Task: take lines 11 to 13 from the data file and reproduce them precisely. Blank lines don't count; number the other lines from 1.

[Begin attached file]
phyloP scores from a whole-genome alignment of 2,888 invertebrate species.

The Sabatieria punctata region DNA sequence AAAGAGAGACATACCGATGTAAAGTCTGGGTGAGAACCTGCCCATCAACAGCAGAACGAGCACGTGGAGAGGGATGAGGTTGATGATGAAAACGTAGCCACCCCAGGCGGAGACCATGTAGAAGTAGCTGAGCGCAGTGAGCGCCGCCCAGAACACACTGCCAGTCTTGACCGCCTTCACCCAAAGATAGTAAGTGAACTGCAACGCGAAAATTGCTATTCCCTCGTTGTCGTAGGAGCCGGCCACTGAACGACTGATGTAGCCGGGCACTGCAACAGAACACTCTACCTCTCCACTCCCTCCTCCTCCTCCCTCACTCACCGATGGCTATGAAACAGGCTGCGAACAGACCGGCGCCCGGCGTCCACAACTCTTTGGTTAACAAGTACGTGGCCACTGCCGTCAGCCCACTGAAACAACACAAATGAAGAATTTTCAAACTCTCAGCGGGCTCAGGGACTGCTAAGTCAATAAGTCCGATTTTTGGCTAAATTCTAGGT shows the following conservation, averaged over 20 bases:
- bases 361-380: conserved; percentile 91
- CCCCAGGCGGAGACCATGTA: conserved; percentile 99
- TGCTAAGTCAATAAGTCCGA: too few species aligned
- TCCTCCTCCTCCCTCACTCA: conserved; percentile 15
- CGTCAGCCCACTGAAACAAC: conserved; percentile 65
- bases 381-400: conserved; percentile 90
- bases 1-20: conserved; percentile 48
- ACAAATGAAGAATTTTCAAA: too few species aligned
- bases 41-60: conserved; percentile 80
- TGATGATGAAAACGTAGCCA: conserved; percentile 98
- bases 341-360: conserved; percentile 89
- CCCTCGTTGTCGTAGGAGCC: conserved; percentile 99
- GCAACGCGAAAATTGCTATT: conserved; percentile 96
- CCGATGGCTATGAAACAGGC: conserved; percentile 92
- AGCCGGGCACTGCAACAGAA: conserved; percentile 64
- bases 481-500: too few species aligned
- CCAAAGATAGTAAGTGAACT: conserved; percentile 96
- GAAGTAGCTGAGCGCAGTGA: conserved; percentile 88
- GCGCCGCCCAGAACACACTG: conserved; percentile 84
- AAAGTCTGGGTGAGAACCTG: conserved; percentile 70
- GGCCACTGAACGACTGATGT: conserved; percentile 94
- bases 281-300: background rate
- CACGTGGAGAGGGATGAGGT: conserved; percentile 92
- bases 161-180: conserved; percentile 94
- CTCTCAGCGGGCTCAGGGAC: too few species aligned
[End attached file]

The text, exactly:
- bases 41-60: conserved; percentile 80
- TGATGATGAAAACGTAGCCA: conserved; percentile 98
- bases 341-360: conserved; percentile 89